Vintage 4.5" CRT emits cracking noise, I'd love to fix it

This might sound funny, but I'd like to repair a vintage 4.5 inches black and white small CRT tv. I got it yesterday from it's original owner, I tested it during the transaction, but didn't detect the defect before I was home.

The symptoms are :

  • The flyback transformer emits long sequences of cracking sound (1 or 2 minutes), like if it was internally arcing. Each sequence is isolated by no cracking at all. There's no visible arc, I turned all lights off and I assert, no arc is visible.
  • I can't detect any ozone or burning odor.
  • When there's a signal on the UHF port, the image is not filling the screen, it's vertically compressed.
  • The image is blury, and when the transformer emits a sound, the beam does a "kind of" vertical sinus line wave starting at the top of the screen, and ending at 1/3 from the top. (Probably the duration of the discharge)
  • The sound is correct and everything else is working properly.

I'd love to meet someone who knows how to fix these TVs. Of course I know they are probably rare now. I have no expectations, but it would be sad, the object is pretty, I mean, the design of it is vintage and looks great for its time, such a nice object isn't allowed to be trashed away. Thus, the cost of fixing it isn't a concern to me.

I'd like to know :

  • Can it be fixed in 2017?
  • What problem is it likely to be?
  • Is there a reference/guide on repairing such devices, I found informations on youtube and some website, but I'm not enough knowledgeable in electronic to debug this without help using these.
  • If I can't fix it myself, who could do it for me?

Edit :

@oldturkey03 found :

TV was marketed in the USA as a Cosmo 4.5" Portable Mini Personal Television TV-600-05. Cosmo Communication out of Miami Fl was an importer of "inexpensive" electronics made in the ROK.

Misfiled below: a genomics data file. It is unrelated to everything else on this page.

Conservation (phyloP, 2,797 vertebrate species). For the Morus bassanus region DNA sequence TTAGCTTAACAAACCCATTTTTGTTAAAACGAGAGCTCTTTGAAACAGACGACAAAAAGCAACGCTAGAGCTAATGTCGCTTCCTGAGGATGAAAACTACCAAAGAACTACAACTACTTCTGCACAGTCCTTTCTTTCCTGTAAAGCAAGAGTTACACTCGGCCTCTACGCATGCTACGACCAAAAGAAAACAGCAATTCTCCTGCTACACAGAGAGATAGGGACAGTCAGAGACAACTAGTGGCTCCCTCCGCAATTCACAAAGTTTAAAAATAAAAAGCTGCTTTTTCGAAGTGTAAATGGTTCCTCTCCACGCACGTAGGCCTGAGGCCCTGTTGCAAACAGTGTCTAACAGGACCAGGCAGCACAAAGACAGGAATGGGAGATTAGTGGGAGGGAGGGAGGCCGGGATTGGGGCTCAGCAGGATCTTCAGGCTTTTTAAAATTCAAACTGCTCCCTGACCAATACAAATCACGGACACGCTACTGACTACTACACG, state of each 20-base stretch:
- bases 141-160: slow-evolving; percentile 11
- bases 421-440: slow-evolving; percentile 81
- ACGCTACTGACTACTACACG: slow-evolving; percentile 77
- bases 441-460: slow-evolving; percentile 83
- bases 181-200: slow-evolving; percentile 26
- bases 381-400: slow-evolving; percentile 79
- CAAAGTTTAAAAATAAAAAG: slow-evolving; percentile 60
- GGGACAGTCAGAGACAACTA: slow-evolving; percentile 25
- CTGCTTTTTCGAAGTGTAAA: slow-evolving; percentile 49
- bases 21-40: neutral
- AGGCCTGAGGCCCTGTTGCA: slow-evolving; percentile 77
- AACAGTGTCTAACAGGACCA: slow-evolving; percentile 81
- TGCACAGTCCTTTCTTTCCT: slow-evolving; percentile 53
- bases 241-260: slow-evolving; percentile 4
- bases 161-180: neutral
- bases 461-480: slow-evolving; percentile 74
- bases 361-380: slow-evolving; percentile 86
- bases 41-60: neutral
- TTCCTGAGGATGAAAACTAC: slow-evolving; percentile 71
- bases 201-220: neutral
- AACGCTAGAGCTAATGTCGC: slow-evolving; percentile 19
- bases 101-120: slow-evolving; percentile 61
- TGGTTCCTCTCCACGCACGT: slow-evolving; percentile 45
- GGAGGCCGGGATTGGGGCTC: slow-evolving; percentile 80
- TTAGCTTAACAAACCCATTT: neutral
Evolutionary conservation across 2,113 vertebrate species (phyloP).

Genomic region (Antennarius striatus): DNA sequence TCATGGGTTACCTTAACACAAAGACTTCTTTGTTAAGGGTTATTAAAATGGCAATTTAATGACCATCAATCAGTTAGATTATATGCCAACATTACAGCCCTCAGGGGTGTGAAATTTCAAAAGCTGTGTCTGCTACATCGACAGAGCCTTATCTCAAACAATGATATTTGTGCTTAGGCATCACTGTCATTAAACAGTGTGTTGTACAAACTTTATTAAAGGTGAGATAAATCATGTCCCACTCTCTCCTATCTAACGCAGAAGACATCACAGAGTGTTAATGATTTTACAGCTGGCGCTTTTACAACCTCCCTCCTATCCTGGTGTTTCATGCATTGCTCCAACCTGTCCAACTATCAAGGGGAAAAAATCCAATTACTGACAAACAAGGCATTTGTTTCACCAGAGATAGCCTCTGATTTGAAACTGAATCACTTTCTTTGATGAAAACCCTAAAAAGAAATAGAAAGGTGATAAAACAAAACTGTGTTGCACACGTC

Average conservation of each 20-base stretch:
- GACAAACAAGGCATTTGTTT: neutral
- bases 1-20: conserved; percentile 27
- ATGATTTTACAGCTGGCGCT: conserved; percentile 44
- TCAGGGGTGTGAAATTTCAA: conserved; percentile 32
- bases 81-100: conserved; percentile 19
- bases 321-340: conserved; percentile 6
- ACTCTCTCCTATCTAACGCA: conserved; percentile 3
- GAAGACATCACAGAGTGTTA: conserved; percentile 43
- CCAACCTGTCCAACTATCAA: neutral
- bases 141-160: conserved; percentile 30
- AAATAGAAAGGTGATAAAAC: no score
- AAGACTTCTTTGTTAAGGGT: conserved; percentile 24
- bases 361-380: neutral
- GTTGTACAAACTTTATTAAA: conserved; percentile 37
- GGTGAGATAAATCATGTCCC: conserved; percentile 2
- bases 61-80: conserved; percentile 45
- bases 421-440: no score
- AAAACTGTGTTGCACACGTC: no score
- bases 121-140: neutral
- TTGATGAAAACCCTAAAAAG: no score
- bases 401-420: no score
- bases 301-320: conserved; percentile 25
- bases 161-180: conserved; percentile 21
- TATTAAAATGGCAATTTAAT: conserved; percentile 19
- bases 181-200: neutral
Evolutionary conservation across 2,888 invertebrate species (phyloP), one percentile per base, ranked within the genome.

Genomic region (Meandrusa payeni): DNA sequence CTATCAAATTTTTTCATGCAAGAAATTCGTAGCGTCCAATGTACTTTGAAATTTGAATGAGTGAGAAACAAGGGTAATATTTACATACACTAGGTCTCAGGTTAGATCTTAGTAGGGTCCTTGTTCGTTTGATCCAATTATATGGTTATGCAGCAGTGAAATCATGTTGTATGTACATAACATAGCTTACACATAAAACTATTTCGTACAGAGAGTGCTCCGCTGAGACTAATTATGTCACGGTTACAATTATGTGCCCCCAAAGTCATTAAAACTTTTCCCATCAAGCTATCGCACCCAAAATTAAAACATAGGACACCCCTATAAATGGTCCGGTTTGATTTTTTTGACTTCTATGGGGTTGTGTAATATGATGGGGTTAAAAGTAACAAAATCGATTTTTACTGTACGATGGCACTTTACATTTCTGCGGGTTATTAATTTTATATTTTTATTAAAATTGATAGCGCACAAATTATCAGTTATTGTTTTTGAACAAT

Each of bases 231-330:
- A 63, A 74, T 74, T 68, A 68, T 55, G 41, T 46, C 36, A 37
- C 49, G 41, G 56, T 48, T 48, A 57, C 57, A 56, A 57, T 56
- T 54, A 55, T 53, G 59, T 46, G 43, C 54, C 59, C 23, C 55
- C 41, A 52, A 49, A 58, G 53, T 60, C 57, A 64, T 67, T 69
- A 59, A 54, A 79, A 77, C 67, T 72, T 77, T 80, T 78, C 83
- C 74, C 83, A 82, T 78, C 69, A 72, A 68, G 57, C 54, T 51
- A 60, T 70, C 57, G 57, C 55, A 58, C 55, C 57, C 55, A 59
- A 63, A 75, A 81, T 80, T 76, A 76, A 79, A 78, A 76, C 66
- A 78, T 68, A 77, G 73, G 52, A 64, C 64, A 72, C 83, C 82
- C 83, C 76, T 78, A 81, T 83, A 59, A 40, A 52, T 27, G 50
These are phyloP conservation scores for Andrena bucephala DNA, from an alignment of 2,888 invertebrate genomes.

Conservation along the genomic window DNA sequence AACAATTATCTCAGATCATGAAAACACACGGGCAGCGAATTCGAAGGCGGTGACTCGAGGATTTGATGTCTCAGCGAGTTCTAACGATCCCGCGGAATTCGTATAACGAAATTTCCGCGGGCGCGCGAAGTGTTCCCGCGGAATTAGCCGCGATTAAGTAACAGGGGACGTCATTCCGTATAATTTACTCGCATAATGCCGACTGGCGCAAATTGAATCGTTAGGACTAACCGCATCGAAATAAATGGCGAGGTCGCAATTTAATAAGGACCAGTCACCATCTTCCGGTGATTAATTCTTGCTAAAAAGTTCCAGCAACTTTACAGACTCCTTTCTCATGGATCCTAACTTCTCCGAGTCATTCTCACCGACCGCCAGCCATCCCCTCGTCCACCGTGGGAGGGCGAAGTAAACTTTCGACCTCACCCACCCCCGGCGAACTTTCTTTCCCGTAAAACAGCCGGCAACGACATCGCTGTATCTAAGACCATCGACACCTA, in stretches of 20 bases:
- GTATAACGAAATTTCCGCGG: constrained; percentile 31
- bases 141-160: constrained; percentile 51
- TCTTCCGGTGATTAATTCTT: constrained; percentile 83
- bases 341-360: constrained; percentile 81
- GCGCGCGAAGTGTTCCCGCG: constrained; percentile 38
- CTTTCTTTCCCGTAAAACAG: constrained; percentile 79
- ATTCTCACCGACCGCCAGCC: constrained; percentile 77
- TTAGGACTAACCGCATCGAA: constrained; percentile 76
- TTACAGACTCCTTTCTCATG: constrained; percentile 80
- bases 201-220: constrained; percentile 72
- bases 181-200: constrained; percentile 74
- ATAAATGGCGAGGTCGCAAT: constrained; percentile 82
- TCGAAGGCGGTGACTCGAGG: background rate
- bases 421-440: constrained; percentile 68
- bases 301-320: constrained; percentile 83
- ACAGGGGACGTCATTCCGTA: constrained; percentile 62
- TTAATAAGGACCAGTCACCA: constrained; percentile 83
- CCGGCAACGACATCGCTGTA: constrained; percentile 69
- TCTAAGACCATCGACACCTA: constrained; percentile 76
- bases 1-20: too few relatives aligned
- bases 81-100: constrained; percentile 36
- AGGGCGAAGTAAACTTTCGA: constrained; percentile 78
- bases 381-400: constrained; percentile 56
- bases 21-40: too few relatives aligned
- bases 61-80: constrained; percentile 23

Thank you!

Some photos :

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Contestado! View the answer Yo también tengo este problema

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Btw, I know how to solder, how to use a multimeter and I understand the basics of electronics.

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@modernbison and just to make sure you do know that CRT's carry enough power to zap you extremely hard! Just making sure while we are trying to figure this out:-)

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Thank you for the warning. I'm very cautious about it.

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Okay going by your description and the pictures I'd be looking at the vertical deflection IC's and caps. Let's see if we find a schematic for the board.

In the meantime it looks like you have about 3 or 4 IC's on your board. Any chance you can tell us the manufacturers numbers labels etc. on those?

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How do you find a schematic for a white labeled product?

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Reparte el espíritu de reparación esta Navidad
Obtén $12 de descuento en tu compra de $50 o más con el código FIXMAS12
Reparte el espíritu de reparación esta Navidad
Obtén $12 de descuento en tu compra de $50 o más con el código FIXMAS12

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Looks like a fun project and you did right to ask @oldturkey03 for help. When I used to work on these the main issue that repaired many were just simple cold solder joints. I'd go over the board with some good silver solder and a solder gun and see if your issues are resolved.

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Yeah! Sure, I'm learning how these tv worked and how to debug electronic problems. I learned electronic theory, but never played on a real board. It's pretty interresting.

Pending the arrival of the ESR tester, I will secure the joints. As @oldturkey03 and @pleriche suggested that vertical deflection circuit seems to be the culprit, I'll secure the solder joint from there.

Very helpful, thank you!

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Emmanuel estará eternamente agradecido.
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